“It is only through forgiving others that we become unchained and able to really move on.”    -Elisa Pulliam

Does knowing that there’s a distant, remote trigger for what we say, do, or feel today make all the hurt, struggle, and guilt disappear? Probably not, but it does give IMG_7561more focus, direction and new weapons to engage in the battle. It’s difficult to fight an unknown, unnamed enemy. What will you call it? Anger? Hurt? Bitterness? Unforgiveness? By naming it, we see the potential battle lines, mine fields, and obstacles and will be better equipped to grab hold of a live wire and trace it back its point of origin and unplug it. Diffuse it. Disconnect it. Purposefully. Prayerfully. Vigilantly. Is it easy? No, but we walk it out one step, one breath at a time. Pray for wisdom, patience, guidance, discernment, and willingness. Pray, cry, talk to someone, learn and speak truth. Fall and then get back up. And be willing. Willing to love, willing to share, willing to forgive or at least willing to be willing to forgive. And then forgive. And forgive. And forgive. Forgive those who hurt you and forgive yourself. In doing these things, we snuff out one fuse, one fire at a time; and we snip one link in the chain….and then another, and another, until the chain snaps and falls and we are finally loosed.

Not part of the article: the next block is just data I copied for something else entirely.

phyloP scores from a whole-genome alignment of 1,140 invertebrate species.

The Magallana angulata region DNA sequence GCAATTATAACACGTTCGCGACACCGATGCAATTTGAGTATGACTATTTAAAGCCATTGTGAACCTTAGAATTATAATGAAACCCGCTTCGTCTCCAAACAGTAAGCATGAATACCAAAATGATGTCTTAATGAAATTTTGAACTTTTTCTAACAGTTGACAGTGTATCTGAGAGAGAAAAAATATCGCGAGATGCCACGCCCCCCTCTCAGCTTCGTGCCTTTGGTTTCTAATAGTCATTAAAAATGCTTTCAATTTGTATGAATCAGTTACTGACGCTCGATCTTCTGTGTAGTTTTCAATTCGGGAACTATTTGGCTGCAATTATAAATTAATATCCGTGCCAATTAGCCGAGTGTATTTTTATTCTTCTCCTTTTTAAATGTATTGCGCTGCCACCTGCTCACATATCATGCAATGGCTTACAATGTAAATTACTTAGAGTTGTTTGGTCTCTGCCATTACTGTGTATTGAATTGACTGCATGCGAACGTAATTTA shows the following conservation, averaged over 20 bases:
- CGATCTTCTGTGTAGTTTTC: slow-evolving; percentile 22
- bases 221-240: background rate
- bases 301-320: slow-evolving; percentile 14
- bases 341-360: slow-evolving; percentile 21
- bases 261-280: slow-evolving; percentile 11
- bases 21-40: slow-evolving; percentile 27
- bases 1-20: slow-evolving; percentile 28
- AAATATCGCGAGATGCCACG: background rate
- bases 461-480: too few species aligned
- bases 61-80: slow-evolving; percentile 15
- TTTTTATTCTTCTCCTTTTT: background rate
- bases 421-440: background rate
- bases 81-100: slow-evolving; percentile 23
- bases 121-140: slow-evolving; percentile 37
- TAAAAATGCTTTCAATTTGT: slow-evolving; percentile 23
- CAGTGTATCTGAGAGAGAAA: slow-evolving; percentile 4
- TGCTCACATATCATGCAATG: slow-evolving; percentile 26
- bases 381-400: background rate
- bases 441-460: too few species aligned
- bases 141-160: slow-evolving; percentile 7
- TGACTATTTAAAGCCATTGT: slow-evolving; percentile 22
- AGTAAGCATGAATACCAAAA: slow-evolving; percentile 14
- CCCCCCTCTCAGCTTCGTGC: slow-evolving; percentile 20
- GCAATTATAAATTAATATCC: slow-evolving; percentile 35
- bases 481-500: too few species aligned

chains

“Forgiving is not the same as forgetting. Forgiving is about remembering and releasing.”   -Elisa Pulliam

“So if the Son sets you free, you will be free indeed.”  -Jesus, John 8:36

For more information and encouragement, please visit  http://www.thenewyou.elisapulliam.com  #theNEWyou

Broken Pieces

We are hard pressed on every side, but not crushed; perplexed, but not in         despair; persecuted, but not abandoned; struck down, but not destroyed.               2 Cor 4:8-9

Hmm… This makes three consecutive weeks that the title of my Thankful Thursday post Marsha's Musingsmight seem a little unconventional…out of the box…maybe not what you would expect from a thankful heart and a pondering mind.